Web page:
YANGON, Myanmar — Myanmar rang in 2013 with its first public New Year's Eve countdown and a grand fireworks display, a celebration unprecedented in the former military-ruled country.
The party is the latest, and perhaps most exuberant, example of the country's emergence from decades of isolation.
Thousands were expected to attend the celebration at a large field in Yangon, where the Myanmar public will get a chance to do what much of the world does every Dec. 31.
Against a backdrop of the city's famed Shwedagon Pagoda, a large screen will show live New Year's Eve countdowns in Singapore, Malaysia, Indonesia and Thailand leading up to a 60-second countdown to 2013 in Myanmar.
Singers, celebrities, light shows and other festivities were planned for the public party, which would have been unthinkable under the former military regime, which banned public gatherings.
Until this year, New Year's Eve was celebrated privately or inside hotels, but there was no open celebration. Under the military regime the only grand fireworks display was traditionally in honor of Armed Forces Day, an annual celebration of military might.
The reformist government that took office last year urged the public to go out and have fun.
"This event is a very good outlet, particularly for young people," said presidential adviser Ko Ko Hlaing, adding that celebrations like this can "help build mutual understanding between the people and the government."
President Thein Sein has freed hundreds of political prisoners, abolished direct media censorship and allowed public protests as part of a democratic transition that has surprised the outside world.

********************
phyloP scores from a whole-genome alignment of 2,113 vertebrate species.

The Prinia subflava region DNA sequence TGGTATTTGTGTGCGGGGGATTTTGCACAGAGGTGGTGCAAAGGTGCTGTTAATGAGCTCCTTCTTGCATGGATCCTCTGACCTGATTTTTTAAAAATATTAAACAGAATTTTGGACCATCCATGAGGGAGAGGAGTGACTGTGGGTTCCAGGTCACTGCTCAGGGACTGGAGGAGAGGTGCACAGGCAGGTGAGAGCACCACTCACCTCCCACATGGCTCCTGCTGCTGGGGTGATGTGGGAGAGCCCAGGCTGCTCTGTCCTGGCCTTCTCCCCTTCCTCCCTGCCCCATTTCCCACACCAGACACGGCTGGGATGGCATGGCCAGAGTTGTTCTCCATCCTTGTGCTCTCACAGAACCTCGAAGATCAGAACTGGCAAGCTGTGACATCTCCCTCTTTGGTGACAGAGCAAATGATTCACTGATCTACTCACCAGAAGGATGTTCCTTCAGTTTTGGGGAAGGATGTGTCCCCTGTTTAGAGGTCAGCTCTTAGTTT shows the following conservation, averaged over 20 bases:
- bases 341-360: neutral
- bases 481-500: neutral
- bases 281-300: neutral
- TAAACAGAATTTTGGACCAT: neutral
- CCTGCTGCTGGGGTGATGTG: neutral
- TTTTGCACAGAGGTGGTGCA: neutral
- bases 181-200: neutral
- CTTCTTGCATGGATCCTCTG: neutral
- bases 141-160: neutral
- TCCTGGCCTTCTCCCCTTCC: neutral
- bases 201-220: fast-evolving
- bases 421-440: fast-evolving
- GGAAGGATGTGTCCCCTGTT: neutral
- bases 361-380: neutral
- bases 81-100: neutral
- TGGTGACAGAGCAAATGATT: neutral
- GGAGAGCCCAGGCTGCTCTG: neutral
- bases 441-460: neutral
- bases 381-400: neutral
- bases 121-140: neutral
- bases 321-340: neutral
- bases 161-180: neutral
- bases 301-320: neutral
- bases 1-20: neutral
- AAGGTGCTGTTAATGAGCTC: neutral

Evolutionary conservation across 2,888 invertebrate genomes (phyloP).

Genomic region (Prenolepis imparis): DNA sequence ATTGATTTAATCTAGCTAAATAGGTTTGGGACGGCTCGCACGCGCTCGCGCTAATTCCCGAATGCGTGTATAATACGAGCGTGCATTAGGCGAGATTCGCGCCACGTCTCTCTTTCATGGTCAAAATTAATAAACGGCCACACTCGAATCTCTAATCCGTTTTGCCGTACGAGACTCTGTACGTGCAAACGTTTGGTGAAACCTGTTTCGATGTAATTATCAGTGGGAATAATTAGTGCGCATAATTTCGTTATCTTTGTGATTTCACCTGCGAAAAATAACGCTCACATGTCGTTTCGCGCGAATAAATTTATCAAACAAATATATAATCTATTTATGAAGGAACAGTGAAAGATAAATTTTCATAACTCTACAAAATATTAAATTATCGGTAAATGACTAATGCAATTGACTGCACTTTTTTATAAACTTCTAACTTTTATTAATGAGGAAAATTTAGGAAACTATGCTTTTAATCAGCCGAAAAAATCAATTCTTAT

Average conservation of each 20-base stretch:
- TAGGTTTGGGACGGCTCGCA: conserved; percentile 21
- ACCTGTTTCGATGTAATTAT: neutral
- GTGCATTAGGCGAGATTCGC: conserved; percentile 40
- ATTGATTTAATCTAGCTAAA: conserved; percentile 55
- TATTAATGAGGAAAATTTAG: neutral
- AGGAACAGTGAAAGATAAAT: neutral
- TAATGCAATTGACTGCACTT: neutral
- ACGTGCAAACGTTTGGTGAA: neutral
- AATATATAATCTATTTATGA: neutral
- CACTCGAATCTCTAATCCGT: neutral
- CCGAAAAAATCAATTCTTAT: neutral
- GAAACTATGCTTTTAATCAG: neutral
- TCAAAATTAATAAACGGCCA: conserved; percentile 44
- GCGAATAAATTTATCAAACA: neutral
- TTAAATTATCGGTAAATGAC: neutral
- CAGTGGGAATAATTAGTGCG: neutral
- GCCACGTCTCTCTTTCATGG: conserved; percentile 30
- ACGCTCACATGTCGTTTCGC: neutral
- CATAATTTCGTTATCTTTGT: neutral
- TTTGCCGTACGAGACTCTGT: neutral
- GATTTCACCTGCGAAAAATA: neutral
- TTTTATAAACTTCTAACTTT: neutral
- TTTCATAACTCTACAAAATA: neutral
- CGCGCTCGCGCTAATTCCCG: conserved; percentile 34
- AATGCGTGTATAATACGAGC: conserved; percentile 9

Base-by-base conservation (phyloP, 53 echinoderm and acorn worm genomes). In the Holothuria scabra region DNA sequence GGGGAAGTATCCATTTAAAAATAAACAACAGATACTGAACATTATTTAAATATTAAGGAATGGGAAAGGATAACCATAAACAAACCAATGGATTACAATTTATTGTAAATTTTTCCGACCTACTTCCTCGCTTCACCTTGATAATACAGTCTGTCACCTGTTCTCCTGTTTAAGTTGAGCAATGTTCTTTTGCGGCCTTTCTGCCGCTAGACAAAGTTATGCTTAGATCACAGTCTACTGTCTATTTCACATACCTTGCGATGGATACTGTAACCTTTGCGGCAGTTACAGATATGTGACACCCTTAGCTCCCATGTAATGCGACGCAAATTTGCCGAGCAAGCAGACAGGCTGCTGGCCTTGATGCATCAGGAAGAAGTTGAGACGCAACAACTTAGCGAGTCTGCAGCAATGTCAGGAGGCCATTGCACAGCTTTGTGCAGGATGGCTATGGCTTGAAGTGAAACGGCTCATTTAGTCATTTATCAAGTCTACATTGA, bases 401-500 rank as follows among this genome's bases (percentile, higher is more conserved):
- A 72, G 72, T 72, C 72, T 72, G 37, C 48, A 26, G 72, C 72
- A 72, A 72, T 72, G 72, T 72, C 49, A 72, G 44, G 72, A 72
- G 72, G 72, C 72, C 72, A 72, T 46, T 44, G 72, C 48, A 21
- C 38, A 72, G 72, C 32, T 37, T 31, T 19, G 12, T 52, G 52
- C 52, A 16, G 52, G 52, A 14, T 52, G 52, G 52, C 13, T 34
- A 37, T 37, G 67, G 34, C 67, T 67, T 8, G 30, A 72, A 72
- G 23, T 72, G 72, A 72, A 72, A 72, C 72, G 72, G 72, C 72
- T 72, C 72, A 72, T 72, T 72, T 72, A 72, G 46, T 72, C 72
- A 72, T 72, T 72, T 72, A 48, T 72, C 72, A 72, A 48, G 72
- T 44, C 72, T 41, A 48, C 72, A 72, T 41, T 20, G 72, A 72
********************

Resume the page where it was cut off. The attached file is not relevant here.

Many in Myanmar, however, remain skeptical. While people in big cities say they live more freely, they also say the reforms have not improved their livelihoods. People in rural areas of grinding poverty cite continuing human rights issues, abuse of power and abysmal health care.
"People are feeling insecure psychologically, but a public celebration will make people feel light and happy and ease the tension," Ko Ko Hlaing said.
Organizers billed the event as "the first time Myanmar celebrates with the world."
The celebration was arranged by local Forever Media group and Index Creative Village, a Thai event organizer.
"We are planning this public New Year's event because we want residents of Yangon to enjoy the public countdown like in other countries," said Win Thura Hlaing, a spokesman for Forever Media group.
Ahead of the countdown, revelers said they had seen parties like this only on TV.
"I've seen the ball drop at Times Square in New York but I never expected that we would celebrate like this," said Sai Toe Makha, a 31-year-old singer who planned to attend the celebration with 10 friends.
Male model Ye Min Thu, 21, called it "an unforgettable moment, where people can feel the first experience of celebrating the new year in public."
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